Those who are in the process of a job search or a career planning should realize that becoming a holistic veterinarian does involve a great deal of education. A veterinarian must graduate with a four-year degree in veterinary medicine and earn the degree of Doctor of Veterinary Medicine.
Not surprisingly, the course work requires a wide array of knowledge in animal biology, organic, inorganic chemistry and many of the other core classes that a doctor of medicine would also take. Additional holistic veterinarians use other techniques such as acupuncture and massage therapy. Yes, you could end up using acupuncture on a horse as a holistic vet!
Career Opportunities and Job Outlook-Excellent:
If you are going through career planning and potential training to be a vet, how do future career opportunities look? The job growth in the field is expected to be quite good, with a growth of thirty-five percent by 2016.
A Day in The Life:
Many days for a holistic veterinarian begin much like they would for any veterinarians. They are likely to see a long line of sad looking and sick animals waiting in their office. Unlike your “normal” vet, a holistic vet is more likely to give your pet a nice rub down, and perhaps realign its spine before a quick acupuncture session. This may seem like a very foreign approach, but many humans attest to the effectiveness of all of these different time honored approaches.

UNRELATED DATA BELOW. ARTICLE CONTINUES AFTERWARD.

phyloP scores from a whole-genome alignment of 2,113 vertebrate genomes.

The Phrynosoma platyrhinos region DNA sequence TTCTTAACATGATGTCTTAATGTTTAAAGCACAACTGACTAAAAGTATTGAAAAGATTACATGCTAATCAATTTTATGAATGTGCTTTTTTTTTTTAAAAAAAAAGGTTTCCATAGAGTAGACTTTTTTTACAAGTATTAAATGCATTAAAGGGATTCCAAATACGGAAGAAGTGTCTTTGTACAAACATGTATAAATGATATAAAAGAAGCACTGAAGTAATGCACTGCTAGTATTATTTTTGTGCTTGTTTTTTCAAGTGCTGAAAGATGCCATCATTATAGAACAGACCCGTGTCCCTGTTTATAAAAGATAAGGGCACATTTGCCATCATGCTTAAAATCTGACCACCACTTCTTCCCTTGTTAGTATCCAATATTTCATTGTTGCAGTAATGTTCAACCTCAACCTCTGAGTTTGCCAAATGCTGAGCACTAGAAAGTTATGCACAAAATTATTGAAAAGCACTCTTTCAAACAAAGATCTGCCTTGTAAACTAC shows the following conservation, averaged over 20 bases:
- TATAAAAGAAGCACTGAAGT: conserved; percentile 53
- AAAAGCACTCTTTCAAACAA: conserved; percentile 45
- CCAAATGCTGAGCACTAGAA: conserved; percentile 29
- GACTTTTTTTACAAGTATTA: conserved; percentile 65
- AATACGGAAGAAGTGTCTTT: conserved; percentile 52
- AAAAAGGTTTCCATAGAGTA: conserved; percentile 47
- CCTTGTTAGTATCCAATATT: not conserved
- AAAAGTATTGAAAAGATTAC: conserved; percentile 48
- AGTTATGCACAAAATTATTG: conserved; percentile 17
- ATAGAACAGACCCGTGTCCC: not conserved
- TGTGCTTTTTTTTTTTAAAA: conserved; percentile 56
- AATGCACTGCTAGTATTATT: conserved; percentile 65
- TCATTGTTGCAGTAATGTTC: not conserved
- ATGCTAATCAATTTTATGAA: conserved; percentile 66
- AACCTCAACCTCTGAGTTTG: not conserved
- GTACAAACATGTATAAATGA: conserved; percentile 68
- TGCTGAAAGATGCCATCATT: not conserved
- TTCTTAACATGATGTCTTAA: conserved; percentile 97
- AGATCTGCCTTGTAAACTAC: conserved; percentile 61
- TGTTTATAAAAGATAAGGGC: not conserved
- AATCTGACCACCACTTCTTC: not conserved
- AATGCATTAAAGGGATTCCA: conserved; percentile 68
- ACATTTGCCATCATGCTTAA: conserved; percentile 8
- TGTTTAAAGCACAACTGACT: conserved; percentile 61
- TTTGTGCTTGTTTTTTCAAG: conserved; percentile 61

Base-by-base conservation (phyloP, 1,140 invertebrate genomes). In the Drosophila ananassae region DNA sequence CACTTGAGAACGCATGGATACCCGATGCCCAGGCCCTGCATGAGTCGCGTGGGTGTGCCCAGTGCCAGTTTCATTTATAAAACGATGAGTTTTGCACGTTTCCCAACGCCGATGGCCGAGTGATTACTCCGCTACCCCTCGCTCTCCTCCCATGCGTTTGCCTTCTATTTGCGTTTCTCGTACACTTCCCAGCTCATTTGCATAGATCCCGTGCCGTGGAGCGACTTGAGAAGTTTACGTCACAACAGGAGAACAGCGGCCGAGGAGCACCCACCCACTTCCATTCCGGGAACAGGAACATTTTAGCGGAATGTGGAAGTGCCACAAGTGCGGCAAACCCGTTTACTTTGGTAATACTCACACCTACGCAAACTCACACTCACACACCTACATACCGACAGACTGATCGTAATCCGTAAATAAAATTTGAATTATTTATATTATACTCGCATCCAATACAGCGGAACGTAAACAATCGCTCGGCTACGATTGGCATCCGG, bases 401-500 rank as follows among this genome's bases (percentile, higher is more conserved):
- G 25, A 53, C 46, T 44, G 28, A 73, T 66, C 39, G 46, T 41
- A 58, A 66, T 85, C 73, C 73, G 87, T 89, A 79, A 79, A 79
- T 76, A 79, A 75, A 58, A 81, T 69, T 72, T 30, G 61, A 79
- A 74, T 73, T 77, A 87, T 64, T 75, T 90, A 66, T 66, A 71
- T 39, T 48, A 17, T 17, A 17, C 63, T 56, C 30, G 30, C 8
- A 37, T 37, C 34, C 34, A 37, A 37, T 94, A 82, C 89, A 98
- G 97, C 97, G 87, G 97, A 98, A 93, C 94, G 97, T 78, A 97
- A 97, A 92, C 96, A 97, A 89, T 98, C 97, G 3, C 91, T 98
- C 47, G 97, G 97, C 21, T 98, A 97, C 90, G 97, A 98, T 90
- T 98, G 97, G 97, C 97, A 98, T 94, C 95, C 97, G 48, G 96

Some holistic vets will end their days in bars screaming at people that they could never understand how hard it is to give a two thousand pound bull a spinal adjustment. Then, of course, there is the obligatory chanting and waiving around incense.
The average veterinarian does not make chicken feed. In 2006, the average vet earned about $72,000, with the highest ten percent seeing earnings as much as $133,000.
$72k – $133k
Career Training and Qualifications:
Veterinarians must earn four-year Doctor of Veterinary Medicine degree. Holistic vets must, of course, receive training in other alternative therapies as well.